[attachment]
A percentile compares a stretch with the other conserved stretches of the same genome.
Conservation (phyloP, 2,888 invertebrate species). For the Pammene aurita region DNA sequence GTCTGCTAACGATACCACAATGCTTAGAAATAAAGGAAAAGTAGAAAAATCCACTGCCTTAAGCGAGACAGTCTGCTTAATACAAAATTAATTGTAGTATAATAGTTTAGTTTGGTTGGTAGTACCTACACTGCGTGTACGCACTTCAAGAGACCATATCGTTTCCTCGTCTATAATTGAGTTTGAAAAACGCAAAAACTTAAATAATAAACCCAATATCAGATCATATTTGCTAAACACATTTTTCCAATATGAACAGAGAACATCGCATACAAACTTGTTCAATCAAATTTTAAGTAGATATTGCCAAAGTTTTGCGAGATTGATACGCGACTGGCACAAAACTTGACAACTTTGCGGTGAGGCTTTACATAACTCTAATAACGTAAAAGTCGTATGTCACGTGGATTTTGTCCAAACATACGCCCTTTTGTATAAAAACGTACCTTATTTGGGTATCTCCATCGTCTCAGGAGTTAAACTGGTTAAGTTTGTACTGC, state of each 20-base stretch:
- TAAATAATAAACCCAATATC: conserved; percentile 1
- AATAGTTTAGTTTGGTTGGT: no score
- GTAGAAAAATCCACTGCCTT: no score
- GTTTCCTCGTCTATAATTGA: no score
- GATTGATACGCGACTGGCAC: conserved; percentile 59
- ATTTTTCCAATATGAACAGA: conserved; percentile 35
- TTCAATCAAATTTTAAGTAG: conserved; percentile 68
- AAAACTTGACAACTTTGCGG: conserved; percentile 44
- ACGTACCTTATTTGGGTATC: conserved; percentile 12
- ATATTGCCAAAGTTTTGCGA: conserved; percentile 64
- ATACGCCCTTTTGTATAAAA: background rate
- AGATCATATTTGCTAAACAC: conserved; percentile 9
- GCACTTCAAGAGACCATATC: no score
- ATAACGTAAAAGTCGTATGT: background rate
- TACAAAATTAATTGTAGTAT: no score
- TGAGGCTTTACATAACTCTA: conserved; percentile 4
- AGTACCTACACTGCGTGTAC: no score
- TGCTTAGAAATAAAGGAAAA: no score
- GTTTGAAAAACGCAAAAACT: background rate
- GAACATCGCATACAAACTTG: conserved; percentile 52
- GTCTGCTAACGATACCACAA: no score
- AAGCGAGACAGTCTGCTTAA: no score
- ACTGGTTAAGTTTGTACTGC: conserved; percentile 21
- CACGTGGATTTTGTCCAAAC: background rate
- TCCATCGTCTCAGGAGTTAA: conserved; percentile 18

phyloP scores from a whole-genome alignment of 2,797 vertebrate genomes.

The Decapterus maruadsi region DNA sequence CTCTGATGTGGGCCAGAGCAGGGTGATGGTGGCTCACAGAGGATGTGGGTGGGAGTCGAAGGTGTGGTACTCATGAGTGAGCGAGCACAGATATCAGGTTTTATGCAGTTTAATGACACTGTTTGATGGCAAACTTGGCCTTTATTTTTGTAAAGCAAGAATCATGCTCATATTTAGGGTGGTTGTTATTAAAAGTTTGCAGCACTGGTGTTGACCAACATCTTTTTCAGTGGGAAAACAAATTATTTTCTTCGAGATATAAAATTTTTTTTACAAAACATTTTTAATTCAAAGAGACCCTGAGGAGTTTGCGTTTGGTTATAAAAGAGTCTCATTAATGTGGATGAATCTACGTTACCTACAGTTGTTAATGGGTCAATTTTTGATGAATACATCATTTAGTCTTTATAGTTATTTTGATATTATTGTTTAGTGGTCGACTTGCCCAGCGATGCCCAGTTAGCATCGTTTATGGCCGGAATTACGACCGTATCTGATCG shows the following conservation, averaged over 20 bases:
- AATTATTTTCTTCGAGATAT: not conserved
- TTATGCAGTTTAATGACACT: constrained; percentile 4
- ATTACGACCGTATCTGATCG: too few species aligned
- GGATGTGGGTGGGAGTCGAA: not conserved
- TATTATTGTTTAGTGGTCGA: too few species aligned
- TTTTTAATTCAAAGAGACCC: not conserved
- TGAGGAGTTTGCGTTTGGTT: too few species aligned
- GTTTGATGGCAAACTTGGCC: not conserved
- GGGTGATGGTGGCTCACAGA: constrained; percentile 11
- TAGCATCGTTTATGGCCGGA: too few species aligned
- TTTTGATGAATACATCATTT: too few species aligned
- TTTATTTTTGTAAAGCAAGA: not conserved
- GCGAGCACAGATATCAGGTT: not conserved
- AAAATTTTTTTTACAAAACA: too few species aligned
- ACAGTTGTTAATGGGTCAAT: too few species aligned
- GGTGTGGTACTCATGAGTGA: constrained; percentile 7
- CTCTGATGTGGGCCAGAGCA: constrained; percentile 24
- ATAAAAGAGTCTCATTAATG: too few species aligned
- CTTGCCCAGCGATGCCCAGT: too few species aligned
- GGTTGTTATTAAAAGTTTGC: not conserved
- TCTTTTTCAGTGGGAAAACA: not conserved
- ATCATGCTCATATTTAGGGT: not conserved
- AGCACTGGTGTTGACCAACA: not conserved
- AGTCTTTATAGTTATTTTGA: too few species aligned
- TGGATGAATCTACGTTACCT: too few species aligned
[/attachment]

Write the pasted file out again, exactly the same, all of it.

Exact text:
A percentile compares a stretch with the other conserved stretches of the same genome.
Conservation (phyloP, 2,888 invertebrate species). For the Pammene aurita region DNA sequence GTCTGCTAACGATACCACAATGCTTAGAAATAAAGGAAAAGTAGAAAAATCCACTGCCTTAAGCGAGACAGTCTGCTTAATACAAAATTAATTGTAGTATAATAGTTTAGTTTGGTTGGTAGTACCTACACTGCGTGTACGCACTTCAAGAGACCATATCGTTTCCTCGTCTATAATTGAGTTTGAAAAACGCAAAAACTTAAATAATAAACCCAATATCAGATCATATTTGCTAAACACATTTTTCCAATATGAACAGAGAACATCGCATACAAACTTGTTCAATCAAATTTTAAGTAGATATTGCCAAAGTTTTGCGAGATTGATACGCGACTGGCACAAAACTTGACAACTTTGCGGTGAGGCTTTACATAACTCTAATAACGTAAAAGTCGTATGTCACGTGGATTTTGTCCAAACATACGCCCTTTTGTATAAAAACGTACCTTATTTGGGTATCTCCATCGTCTCAGGAGTTAAACTGGTTAAGTTTGTACTGC, state of each 20-base stretch:
- TAAATAATAAACCCAATATC: conserved; percentile 1
- AATAGTTTAGTTTGGTTGGT: no score
- GTAGAAAAATCCACTGCCTT: no score
- GTTTCCTCGTCTATAATTGA: no score
- GATTGATACGCGACTGGCAC: conserved; percentile 59
- ATTTTTCCAATATGAACAGA: conserved; percentile 35
- TTCAATCAAATTTTAAGTAG: conserved; percentile 68
- AAAACTTGACAACTTTGCGG: conserved; percentile 44
- ACGTACCTTATTTGGGTATC: conserved; percentile 12
- ATATTGCCAAAGTTTTGCGA: conserved; percentile 64
- ATACGCCCTTTTGTATAAAA: background rate
- AGATCATATTTGCTAAACAC: conserved; percentile 9
- GCACTTCAAGAGACCATATC: no score
- ATAACGTAAAAGTCGTATGT: background rate
- TACAAAATTAATTGTAGTAT: no score
- TGAGGCTTTACATAACTCTA: conserved; percentile 4
- AGTACCTACACTGCGTGTAC: no score
- TGCTTAGAAATAAAGGAAAA: no score
- GTTTGAAAAACGCAAAAACT: background rate
- GAACATCGCATACAAACTTG: conserved; percentile 52
- GTCTGCTAACGATACCACAA: no score
- AAGCGAGACAGTCTGCTTAA: no score
- ACTGGTTAAGTTTGTACTGC: conserved; percentile 21
- CACGTGGATTTTGTCCAAAC: background rate
- TCCATCGTCTCAGGAGTTAA: conserved; percentile 18

phyloP scores from a whole-genome alignment of 2,797 vertebrate genomes.

The Decapterus maruadsi region DNA sequence CTCTGATGTGGGCCAGAGCAGGGTGATGGTGGCTCACAGAGGATGTGGGTGGGAGTCGAAGGTGTGGTACTCATGAGTGAGCGAGCACAGATATCAGGTTTTATGCAGTTTAATGACACTGTTTGATGGCAAACTTGGCCTTTATTTTTGTAAAGCAAGAATCATGCTCATATTTAGGGTGGTTGTTATTAAAAGTTTGCAGCACTGGTGTTGACCAACATCTTTTTCAGTGGGAAAACAAATTATTTTCTTCGAGATATAAAATTTTTTTTACAAAACATTTTTAATTCAAAGAGACCCTGAGGAGTTTGCGTTTGGTTATAAAAGAGTCTCATTAATGTGGATGAATCTACGTTACCTACAGTTGTTAATGGGTCAATTTTTGATGAATACATCATTTAGTCTTTATAGTTATTTTGATATTATTGTTTAGTGGTCGACTTGCCCAGCGATGCCCAGTTAGCATCGTTTATGGCCGGAATTACGACCGTATCTGATCG shows the following conservation, averaged over 20 bases:
- AATTATTTTCTTCGAGATAT: not conserved
- TTATGCAGTTTAATGACACT: constrained; percentile 4
- ATTACGACCGTATCTGATCG: too few species aligned
- GGATGTGGGTGGGAGTCGAA: not conserved
- TATTATTGTTTAGTGGTCGA: too few species aligned
- TTTTTAATTCAAAGAGACCC: not conserved
- TGAGGAGTTTGCGTTTGGTT: too few species aligned
- GTTTGATGGCAAACTTGGCC: not conserved
- GGGTGATGGTGGCTCACAGA: constrained; percentile 11
- TAGCATCGTTTATGGCCGGA: too few species aligned
- TTTTGATGAATACATCATTT: too few species aligned
- TTTATTTTTGTAAAGCAAGA: not conserved
- GCGAGCACAGATATCAGGTT: not conserved
- AAAATTTTTTTTACAAAACA: too few species aligned
- ACAGTTGTTAATGGGTCAAT: too few species aligned
- GGTGTGGTACTCATGAGTGA: constrained; percentile 7
- CTCTGATGTGGGCCAGAGCA: constrained; percentile 24
- ATAAAAGAGTCTCATTAATG: too few species aligned
- CTTGCCCAGCGATGCCCAGT: too few species aligned
- GGTTGTTATTAAAAGTTTGC: not conserved
- TCTTTTTCAGTGGGAAAACA: not conserved
- ATCATGCTCATATTTAGGGT: not conserved
- AGCACTGGTGTTGACCAACA: not conserved
- AGTCTTTATAGTTATTTTGA: too few species aligned
- TGGATGAATCTACGTTACCT: too few species aligned